There is another, more unexpected possible source of greenhouse-gas-free hydrogen: fossil fuels. In the mid-1990s, Princeton University professor Bob Williams (and others) produced detailed reports arguing that fossil fuels could be both a cost-effective and an environmentally benign source of hydrogen if the CO2 released during the production process could be captured and stored in underground geologic formations so that it would not be released into the atmosphere and thereby accelerate global warming. His briefings to DOE officials and others in government were a major reason why the department launched a major effort to explore this possibility. Today, carbon capture and storage is the subject of considerable research as well as demonstration projects around the globe and is widely seen as a potentially critical strategy for addressing global warming in the longer term (see Chapters 7 and 8).
Excerpted from The Hype about Hydrogen by Joseph J. Romm. Copyright © 2004 Joseph J. Romm. Excerpted by permission of ISLAND PRESS.
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Posted May 27, 2013
Posted May 27, 2013
Posted May 27, 2013
Posted August 9, 2009
The author looks at all the pros and cons of hydrogen: "It is the best of fuels, it is the worst of fuels". He looks at many forms of generating hydrogen, and different types of fuel cells, both fixed and mobile. Many facts, analyses, efficiencies presented and some recommendations presented, both his and others. I didn't detect any real errors or misconceptions, although GM has now demonstrated over 300 miles with a fuel cell vehicle, which was not the case when the book was written. The author leaves room for scientific breakthroughs and even estimates how much certain efficiencies are likely to improve. Good reference.Was this review helpful? Yes NoThank you for your feedback. Report this reviewThank you, this review has been flagged.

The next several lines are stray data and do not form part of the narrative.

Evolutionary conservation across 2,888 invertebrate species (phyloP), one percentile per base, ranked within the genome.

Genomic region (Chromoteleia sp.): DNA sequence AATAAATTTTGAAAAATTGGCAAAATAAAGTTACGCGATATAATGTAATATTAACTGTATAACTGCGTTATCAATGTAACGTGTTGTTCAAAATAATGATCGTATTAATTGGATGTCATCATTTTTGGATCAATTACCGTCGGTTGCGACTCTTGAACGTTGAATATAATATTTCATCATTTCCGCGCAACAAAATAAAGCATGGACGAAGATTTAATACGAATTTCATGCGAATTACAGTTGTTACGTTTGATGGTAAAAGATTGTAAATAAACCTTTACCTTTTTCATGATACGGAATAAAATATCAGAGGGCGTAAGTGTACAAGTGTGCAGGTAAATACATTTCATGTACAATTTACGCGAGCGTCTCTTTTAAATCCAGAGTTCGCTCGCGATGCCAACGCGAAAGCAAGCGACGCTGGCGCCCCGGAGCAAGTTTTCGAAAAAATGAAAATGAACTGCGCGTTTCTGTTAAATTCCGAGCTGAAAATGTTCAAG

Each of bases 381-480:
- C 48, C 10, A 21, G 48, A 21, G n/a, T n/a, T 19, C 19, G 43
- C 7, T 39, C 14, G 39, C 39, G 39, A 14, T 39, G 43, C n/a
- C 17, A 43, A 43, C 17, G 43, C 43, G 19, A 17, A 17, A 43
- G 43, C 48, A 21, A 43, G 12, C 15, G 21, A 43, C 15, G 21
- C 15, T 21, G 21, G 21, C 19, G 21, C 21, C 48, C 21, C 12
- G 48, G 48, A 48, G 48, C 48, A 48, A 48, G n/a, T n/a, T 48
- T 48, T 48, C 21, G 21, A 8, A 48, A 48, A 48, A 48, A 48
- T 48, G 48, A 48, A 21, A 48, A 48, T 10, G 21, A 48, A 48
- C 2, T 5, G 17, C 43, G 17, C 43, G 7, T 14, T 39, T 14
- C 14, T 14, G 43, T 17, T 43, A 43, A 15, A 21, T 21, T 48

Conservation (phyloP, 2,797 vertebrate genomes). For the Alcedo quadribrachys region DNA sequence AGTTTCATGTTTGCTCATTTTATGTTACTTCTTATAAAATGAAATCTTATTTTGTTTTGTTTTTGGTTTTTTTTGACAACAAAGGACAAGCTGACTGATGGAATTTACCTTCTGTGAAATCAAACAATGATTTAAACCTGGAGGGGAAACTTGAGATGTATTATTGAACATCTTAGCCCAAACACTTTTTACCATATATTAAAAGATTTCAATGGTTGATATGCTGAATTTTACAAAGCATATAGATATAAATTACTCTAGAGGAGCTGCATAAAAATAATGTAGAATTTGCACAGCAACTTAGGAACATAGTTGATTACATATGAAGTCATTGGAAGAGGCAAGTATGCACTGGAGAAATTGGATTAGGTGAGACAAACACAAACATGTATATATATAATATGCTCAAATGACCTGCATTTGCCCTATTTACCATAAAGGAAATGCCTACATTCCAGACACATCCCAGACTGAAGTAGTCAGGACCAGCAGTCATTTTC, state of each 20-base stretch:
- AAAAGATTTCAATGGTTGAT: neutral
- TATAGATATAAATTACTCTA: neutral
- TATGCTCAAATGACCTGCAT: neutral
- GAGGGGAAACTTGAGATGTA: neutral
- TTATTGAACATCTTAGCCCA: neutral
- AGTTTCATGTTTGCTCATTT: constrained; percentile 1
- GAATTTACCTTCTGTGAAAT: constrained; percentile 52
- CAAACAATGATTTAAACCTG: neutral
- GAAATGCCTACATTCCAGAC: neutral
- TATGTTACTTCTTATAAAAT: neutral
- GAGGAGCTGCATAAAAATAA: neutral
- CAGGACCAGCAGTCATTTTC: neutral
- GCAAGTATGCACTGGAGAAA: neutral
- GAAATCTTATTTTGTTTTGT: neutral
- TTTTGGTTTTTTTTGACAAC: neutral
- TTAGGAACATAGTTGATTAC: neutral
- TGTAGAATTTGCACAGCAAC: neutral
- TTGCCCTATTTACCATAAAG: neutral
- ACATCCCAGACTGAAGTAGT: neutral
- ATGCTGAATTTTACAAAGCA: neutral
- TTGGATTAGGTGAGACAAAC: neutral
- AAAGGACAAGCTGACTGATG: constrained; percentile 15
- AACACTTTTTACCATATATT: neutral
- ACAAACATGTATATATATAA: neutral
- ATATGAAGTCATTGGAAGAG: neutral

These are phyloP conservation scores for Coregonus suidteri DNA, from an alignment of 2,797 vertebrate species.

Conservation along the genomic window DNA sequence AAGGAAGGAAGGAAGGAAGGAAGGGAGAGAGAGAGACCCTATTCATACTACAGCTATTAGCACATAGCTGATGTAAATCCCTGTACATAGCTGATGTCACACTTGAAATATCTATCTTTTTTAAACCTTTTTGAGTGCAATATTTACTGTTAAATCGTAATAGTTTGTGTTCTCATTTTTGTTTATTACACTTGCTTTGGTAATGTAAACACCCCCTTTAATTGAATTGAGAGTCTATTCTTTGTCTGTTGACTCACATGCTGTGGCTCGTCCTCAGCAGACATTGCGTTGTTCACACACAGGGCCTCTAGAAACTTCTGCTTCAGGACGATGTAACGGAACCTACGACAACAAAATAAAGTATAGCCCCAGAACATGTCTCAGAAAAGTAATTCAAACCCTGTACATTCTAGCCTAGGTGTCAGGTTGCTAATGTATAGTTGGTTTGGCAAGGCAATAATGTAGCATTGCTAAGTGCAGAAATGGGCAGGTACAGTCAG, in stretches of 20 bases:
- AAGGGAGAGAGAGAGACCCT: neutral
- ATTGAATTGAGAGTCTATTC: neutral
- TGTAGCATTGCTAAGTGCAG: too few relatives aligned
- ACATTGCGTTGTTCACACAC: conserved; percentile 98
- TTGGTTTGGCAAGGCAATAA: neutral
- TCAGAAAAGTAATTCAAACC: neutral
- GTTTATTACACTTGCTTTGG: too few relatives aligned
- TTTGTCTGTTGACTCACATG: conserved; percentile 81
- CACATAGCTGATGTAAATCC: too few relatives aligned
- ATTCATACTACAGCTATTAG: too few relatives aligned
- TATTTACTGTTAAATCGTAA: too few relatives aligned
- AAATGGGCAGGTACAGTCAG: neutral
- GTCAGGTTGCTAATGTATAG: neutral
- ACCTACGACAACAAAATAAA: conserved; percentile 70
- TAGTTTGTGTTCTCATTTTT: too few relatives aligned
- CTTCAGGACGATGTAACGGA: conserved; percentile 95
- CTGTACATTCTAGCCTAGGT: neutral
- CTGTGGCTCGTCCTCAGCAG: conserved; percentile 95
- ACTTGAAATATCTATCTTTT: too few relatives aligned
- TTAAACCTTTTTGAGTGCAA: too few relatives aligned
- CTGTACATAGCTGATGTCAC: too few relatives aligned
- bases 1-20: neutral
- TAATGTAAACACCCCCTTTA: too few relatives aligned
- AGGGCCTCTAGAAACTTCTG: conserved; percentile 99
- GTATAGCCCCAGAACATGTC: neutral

Posted May 23, 2008
As a senior staff scientist with the federal government, the author has been able to learn about and evaluate the possibilities in migrating to a 'Hydrogen Economy'. What he has found is that this promise is ill founded. Written objectively and in a way that empowers the reader to understand the very core of the issues, the author takes the reader through a course that clearly represents his personal and professional journey. These insights reflect the hard lessons of one optimist looking for answers and walking away empty handed and pessimistic. I recommend this book for all those who want to know the real scoop on hydrogen. The numbers tell the whole story. Electrolysis is inefficient in converting electricity to hydrogen. Fuel cells for autos must operate at lower temperatores in order to start up quickly, and this results in even greater inefficiencies. Learn the truth about the 'Hydrogen Economy', so you can devote your energies where the real opportunities are. Learn from the hard fought and painful lessons of those who have preceeded us.Was this review helpful? Yes NoThank you for your feedback. Report this reviewThank you, this review has been flagged.